Private 15/1466 1st Leeds Pals
1887: In Dewsbury, in September, George William Phillips, a rag grinder in the mungo trade, married Lucy Jackson, a rag sorter, and they went to live in Ossett. Mungo, like shoddy, was cloth made from reclaimed woollen rags, and at this time was Ossett’s principal industry. (Find My Past 2015) (Free BMD 2015) They had six children in all, but two did not survive infancy.
1893: William Henry, the third child, was born in this year. He had two older sisters, Mary Anne, also known as Polly, and Charlotte, or Lottie, and a younger brother Ernest.
1899: George William probably died in this year, at the age of 39. Certainly he was dead before the 1901 census. William would ultimately follow him into the mungo trade. But in
1901: William was only eight and, like the other three children, still too young to work, so Lucy had to support the family. But by
1911: William was a scribbler feeder, part of the carding process by which the fibres were straightened out prior to spinning. He worked for Messrs. Eli Townend Ltd. of Healey, and the two girls were also in the rag trade. Ernest, however, was a leather currier. William was also well-known in sporting circles, being a member of the South Ossett Church Institute Cricket Club and the Healey Lane Albion Football Club. The family lived initially in Healey Lane, and then at 13 Healey Road, Ossett. (Ossett WWI History 2015)
1914: When war broke out William was still 20, but did not volunteer immediately. Perhaps his income was necessary to support the family. He probably joined in
1915: around the middle of the year. He enlisted at Colsterdale and was posted to 11th Battalion, but this is all we know for certain, as his service records are missing. They did not go to Egypt but straight to France. William was not awarded the 1915 Star, but he was certainly in France by
1916: since in September he was in hospital suffering from shell shock, but returned to the trenches on October 3rd, only four days before he was last heard of. He took part in the Battle of Le Transloy, which had begun on 1st October of that year. He was killed four days later. The Battalion War Diary records the following:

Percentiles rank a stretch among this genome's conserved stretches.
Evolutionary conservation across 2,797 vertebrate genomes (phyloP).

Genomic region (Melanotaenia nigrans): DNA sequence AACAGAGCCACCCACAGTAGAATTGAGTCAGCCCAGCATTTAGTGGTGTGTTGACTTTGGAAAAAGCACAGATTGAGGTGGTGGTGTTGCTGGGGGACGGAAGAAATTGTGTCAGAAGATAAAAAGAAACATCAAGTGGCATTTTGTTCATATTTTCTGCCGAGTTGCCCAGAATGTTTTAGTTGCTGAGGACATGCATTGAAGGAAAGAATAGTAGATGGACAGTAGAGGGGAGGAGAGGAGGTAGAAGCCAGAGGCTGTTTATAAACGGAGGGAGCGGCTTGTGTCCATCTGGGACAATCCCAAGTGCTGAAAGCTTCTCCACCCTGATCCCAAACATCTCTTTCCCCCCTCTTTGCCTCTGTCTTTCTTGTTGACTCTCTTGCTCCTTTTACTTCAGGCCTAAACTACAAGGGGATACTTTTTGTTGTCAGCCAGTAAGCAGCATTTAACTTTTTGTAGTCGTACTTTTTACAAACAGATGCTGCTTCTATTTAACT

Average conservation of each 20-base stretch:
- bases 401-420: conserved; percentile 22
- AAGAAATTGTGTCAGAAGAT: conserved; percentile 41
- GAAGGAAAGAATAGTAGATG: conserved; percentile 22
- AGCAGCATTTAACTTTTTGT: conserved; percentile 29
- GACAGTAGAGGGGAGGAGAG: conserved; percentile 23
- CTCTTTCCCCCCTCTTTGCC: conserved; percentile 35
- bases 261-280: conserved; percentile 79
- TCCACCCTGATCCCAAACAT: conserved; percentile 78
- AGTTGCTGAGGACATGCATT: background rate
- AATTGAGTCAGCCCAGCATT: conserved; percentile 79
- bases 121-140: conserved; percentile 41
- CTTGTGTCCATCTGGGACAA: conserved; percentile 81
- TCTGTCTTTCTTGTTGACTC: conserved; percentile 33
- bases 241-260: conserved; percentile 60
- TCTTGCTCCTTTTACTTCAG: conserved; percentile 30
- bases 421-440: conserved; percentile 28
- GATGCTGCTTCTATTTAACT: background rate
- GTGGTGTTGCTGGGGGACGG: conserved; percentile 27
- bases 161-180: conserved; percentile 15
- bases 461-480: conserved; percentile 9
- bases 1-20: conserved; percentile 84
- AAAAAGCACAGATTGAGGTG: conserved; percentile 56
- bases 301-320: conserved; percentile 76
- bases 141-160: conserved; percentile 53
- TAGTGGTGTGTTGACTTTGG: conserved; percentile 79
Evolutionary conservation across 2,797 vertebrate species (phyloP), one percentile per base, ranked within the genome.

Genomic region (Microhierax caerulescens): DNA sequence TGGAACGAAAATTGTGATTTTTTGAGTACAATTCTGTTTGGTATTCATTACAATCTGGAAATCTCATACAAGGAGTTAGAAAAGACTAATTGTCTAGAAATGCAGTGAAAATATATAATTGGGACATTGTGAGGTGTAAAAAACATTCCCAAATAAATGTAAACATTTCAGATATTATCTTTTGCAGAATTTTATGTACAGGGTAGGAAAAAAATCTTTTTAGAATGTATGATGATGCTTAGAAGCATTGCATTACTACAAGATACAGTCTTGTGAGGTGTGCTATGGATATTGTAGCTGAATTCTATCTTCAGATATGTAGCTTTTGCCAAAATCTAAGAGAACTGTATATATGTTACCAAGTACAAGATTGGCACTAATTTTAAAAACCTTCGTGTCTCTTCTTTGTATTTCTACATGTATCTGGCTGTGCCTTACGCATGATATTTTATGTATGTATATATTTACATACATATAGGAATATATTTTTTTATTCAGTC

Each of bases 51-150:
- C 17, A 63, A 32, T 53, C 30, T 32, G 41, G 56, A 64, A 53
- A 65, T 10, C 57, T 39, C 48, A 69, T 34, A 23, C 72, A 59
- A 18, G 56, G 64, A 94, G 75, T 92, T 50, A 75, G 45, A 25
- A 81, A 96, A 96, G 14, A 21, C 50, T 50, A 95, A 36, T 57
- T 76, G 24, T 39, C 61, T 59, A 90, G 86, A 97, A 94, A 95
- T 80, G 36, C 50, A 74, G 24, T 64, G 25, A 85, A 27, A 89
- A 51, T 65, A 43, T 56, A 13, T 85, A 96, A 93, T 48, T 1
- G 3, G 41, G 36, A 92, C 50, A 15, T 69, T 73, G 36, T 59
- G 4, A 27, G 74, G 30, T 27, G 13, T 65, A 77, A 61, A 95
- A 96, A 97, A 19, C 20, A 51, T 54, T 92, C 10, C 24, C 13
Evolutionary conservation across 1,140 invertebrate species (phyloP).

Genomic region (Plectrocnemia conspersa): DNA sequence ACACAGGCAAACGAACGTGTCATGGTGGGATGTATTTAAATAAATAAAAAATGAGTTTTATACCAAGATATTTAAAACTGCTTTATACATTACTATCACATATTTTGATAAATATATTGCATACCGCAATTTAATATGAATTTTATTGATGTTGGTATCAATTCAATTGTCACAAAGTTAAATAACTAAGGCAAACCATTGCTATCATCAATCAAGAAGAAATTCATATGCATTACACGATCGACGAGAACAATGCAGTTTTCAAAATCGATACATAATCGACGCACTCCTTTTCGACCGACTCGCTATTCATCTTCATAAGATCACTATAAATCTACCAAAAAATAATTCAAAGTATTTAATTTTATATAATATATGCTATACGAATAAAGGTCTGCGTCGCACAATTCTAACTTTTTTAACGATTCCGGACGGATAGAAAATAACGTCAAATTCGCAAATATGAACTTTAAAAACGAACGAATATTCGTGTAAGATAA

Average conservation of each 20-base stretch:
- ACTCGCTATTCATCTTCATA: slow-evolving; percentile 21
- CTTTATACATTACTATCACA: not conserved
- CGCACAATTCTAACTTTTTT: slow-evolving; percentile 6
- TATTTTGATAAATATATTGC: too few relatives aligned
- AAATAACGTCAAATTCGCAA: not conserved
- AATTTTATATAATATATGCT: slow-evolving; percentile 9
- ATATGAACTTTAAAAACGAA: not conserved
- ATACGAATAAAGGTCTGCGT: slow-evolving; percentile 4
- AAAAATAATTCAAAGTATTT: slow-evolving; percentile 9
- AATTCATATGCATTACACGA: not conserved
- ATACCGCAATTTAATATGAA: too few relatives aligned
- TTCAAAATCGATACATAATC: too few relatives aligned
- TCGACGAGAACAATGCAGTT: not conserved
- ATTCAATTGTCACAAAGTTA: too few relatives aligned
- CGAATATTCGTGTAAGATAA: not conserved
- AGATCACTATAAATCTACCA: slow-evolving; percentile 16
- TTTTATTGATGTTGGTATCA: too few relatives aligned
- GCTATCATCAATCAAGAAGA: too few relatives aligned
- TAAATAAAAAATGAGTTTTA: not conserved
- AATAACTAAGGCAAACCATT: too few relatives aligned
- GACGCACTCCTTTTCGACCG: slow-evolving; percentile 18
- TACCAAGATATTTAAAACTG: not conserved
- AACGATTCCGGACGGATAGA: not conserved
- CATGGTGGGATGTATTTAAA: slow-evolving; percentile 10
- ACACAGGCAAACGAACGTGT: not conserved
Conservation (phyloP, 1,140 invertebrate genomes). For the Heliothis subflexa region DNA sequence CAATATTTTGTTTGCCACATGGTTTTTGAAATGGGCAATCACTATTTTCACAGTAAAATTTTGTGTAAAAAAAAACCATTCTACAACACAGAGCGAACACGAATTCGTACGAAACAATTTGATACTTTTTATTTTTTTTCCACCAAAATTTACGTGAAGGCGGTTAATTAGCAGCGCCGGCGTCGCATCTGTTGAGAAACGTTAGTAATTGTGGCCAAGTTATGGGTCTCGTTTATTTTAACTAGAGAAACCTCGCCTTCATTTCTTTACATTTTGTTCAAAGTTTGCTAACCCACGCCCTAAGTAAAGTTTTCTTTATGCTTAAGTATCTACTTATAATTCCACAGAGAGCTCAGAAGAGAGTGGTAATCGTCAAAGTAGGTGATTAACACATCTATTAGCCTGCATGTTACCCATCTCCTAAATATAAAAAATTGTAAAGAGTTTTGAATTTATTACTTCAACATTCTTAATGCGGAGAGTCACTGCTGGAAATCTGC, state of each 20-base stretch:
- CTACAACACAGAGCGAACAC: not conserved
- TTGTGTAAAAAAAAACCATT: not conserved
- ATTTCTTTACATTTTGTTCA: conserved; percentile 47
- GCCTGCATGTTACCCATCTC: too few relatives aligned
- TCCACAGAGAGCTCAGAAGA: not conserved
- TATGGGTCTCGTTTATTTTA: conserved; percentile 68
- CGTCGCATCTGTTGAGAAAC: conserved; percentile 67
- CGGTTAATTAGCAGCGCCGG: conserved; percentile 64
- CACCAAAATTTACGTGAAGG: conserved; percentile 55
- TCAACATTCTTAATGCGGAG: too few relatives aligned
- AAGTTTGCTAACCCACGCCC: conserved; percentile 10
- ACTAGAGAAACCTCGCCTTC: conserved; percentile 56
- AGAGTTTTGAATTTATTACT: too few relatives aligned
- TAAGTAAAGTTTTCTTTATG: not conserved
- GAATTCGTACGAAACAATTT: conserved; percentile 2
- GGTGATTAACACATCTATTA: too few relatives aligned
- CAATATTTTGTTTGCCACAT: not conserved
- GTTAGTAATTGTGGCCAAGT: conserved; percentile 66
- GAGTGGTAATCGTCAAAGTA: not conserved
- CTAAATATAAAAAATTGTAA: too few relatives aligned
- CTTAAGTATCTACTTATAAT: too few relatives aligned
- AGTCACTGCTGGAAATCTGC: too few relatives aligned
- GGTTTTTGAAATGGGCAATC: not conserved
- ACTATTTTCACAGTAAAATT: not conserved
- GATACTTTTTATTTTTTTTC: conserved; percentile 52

‘On the 5th and 6th October 1916, the battalion were in trenches round and about 26th Avenue. On the 7 October at 2.10 pm the Battalion attacked trenches to the left of Le Sars, objective gained and held, losses heavy with 8 officers and 217 other ranks killed.’
Initially he was posted as missing. He had been helping with the wounded but at the close of the action he was not to be found. The Ossett Observer published the following obituary:
‘A Missing Ossett Soldier – Officer’s Tribute To His Conduct – Private William Henry Phillips, whose widowed mother lives at 13, Healey-road, Ossett, is now officially reported as missing after an engagement in France on the 7th October. Three or four weeks ago, one of his comrades wrote that he was believed to be killed and that he died a hero’s death, while the casualty list gave his name among the wounded. Now his mother has received the official notification that he is missing.’ (Ossett WWI History 2015)
Researcher: Peter Taylor
- All opinions and inferences are the researcher’s own.
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